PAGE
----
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October 2023


When in late June of this year Downtown Newsmagazine reported the theft of a Pride flag from the front of Shain Park Realtors on Martin Street in downtown Birmingham, I didn't give it much thought. My view of that, however, has changed in the weeks following.


In the early morning hours on Friday, June 29, as I was editing the story that would appear later that day in our Update Newsletter we email each week to several thousand followers, my first thought was that what police officials classify as a larceny was probably the work of local youths.


But this was not the first time that the real estate firm had a Pride flag taken from its front window. It was the third time in the course of June, a month marked in many communities as Pride Month, a time of the year that members of the LGBTQ+ community and their allies celebrate progress that has been made on behalf of this minority group in overcoming prejudice.


As a bit of history, Pride Month originally started as a commemorative event celebrating the Stonewall Riots or Stonewall Uprising dating to June 28, 1969 in New York City's Greenwich Village, a culmination of decades of harassment directed at members of the gay community who were often refused service at most bars and clubs in the city until the New York City Commission on Human Rights ruled in 1966 that gay patrons could be served. The Stonewall Inn on Christopher Street in the Village, owned and operated by the Mafia at the time, was the one place members of the LGBTQ+ community could gather without disdainful treatment, although police still conducted frequent raids on the inn because it technically did not have a liquor license. The leaders of the organized crime community would often be alerted by cops on their payroll of when raids would take place. And when raids did happen, history teaches us that patrons were still subjected to humiliating treatment.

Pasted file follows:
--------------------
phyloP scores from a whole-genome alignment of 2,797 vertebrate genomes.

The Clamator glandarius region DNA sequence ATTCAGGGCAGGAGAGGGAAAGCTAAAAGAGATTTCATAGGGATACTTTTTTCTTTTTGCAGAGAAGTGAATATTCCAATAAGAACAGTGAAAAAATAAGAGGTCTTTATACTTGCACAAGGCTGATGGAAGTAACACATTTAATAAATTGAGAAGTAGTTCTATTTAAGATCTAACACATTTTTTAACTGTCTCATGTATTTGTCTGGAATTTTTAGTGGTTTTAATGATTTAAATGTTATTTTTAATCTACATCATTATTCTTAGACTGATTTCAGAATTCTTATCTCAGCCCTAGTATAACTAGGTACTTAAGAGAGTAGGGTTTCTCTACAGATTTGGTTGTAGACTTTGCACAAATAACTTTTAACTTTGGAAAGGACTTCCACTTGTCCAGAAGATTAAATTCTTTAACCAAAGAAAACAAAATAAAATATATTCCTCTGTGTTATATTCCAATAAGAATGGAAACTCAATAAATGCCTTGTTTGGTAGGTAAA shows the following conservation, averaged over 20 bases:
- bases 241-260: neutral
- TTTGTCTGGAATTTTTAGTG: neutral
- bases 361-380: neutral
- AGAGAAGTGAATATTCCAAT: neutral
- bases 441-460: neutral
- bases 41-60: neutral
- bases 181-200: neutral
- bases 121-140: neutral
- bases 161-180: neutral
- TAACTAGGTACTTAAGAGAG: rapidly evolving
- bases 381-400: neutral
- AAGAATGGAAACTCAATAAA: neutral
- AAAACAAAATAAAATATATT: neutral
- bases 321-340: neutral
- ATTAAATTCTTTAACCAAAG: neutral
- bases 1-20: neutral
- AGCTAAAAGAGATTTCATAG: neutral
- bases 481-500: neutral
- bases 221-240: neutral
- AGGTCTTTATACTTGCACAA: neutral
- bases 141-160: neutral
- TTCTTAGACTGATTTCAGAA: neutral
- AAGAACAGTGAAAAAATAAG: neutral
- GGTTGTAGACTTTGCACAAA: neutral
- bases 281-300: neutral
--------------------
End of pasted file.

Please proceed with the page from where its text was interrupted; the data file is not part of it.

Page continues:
On that June day in 1969, no advance warning of a raid was given and the police raid caused a riot that lasted for a week in the surrounding neighborhood. The Stonewall Uprising eventually gave birth to a number of LGBTQ+ political activism groups, many still operating today.


Nowadays, a number of communities host Gay Pride events each year, mainly in the month of June. By some accounts, the LGBTQ+ community in the city of Detroit hosted one of the earliest Pride parades in 1986. Closer to home, Ferndale serves as the epicenter for events observing Pride month and other activities during the year leading up to the annual celebration of diversity in general. The city is often called the metro Detroit “gayborhood,” like you would find in NYC, Philadelphia, or the West Hollywood area in California.


So the theft on three occasions in June of a Pride flag from a Birmingham building housing the business of gay owners is bothersome.


Shane Park Realtors is owned by James and Kevin Cristbrook. Like many married couples, they raised a son who attended school in the local area. They are involved and contribute to the local community.


In the case of James Cristbrook, he is a noted mentor and speaker who travels the country lecturing on the topic of diversity. Aside from his 20 years in the real estate business, his curriculum vitae includes time in 2022 as the National Association of Realtors (NAR) Diversity Equity & Inclusion Committee Chair; a Realtor Code of Ethics instructor; and a NAR certified At Home With Diversity course instructor, coach and mentor. You get the picture.


The Pride flag thefts are a reminder for all that there is no clearly safe space when it comes to minorities of any persuasion, as evidenced by the August killing of a southern California store owner because she displayed a Pride flag on the front of her business.